There is still further provided, a method of printing negatives that have a color predominance, where the conventional "integration-to-gray" method would print incorrectly. The color content of the negative is analyzed, and when a color predominance is detected the printing color balance is modified accordingly. In cases where the color analysis indicates the possibility of an exposure under tungsten light, for which normal outdoor film is not properly balanced, an operator prompt is shown so that the operator can decide whether the picture seems to be one taken under tungsten illumination. If so, a tungsten color correction is added to give accurate color balance in the print. A similar procedure is followed for fluorescent light illumination.
FIG. 1A is a block diagram of a color printing control system in accordance with the invention described.
FIG. 1B is a chart of a four segment time versus density slop curve.
FIG. 2A is a flowchart of the general balancing procedure used in the invention of FIG. 1A.
FIG. 2B is a flowchart of the general print cycle performed by the invention of FIG. 1A.
FIGS. 3A-B taken together form a flowchart of the detailed initial setup and balancing procedure used in the invention of FIG. 1A.
FIGS. 3C-D taken together form a flowchart of the detailed print cycle performed by the invention of FIG. 1A.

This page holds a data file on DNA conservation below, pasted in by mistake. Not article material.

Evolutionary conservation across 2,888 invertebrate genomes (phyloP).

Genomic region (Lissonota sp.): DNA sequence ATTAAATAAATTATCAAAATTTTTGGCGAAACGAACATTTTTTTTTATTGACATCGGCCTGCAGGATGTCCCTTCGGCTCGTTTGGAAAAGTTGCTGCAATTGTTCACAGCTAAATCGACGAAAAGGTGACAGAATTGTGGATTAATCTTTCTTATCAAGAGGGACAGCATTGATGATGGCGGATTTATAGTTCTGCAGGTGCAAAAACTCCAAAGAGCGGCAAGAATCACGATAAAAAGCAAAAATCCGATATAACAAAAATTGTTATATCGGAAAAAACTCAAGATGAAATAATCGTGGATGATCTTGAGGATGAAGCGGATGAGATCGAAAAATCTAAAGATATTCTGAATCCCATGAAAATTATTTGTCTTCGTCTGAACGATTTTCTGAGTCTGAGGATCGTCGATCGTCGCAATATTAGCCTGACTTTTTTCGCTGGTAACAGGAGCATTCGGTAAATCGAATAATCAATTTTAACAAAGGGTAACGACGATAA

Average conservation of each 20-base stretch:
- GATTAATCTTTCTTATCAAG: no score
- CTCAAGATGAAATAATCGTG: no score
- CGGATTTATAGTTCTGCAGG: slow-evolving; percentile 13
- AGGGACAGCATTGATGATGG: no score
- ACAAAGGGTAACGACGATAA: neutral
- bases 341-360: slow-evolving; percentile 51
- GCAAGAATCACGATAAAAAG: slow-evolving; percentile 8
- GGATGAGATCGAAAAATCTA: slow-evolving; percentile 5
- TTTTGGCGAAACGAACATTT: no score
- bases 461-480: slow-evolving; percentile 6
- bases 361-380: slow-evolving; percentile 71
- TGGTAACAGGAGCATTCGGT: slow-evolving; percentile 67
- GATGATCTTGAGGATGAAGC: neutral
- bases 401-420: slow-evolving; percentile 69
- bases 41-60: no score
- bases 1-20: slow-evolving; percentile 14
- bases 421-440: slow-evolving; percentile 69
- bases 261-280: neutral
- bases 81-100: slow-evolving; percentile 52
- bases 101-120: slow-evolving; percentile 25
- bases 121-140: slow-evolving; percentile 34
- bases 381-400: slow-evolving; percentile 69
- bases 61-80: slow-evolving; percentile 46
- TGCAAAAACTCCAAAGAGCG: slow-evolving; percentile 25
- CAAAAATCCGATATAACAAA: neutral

A block diagram of a preferred embodiment of a color printer system 10 is shown in FIG. 1A. Color printer system 10 includes a conventional color printer 58, a microprocessor 14, eraseable programmable read only memory (EPROM) 23, a random access memory (RAM) 24 interconnected by a means of bus 22, an A/D converter 44, a multiplexer 42 operational amplifiers 40a-c, and a print test probe 59. Test probe 59 reads color prints and transmits density readings directly to the control circuitry through multiplexer 42. Time controller chip (CTC) 19 provides microprocessor 14 with real time interrupts and cassette drive 28 is used to store data base information. This data base information passes between cassette drive 28 and RAM 24 where it is stored when being used, by means of bus 26, microprocessor 14 and bus 22. Display 16 and keyboard 18 are connected to microprocessor 14 by means of bus 20. Using display 16 and keyboard 18 the operator may communicate with color printer system 10.
Within color printer 58, negative 46, in a negative mask 48, is placed above lamphouse 50. Lamphouse 50 contains an illumination source and the illuminated negative is focused through lens 54 onto the paper which is to be exposed. Paper transport 56 controls the movement of this paper. The light which is transmitted through negative 46 strikes photocells 52a-c which determine how much red, green and blue light respectively is transmitted through negative 46.
The outputs from photocells 52a-c are amplified by means of operational amplifiers 40a-c. The outputs of amplifiers 40a-c and densitometer 59 are multiplexed by multiplexer 42 and applied to A/D converter 44. A/D converter 44 supplies microprocessor 14 with digital information of the output of photocells 52a-c and probe 59 by means of bus 12.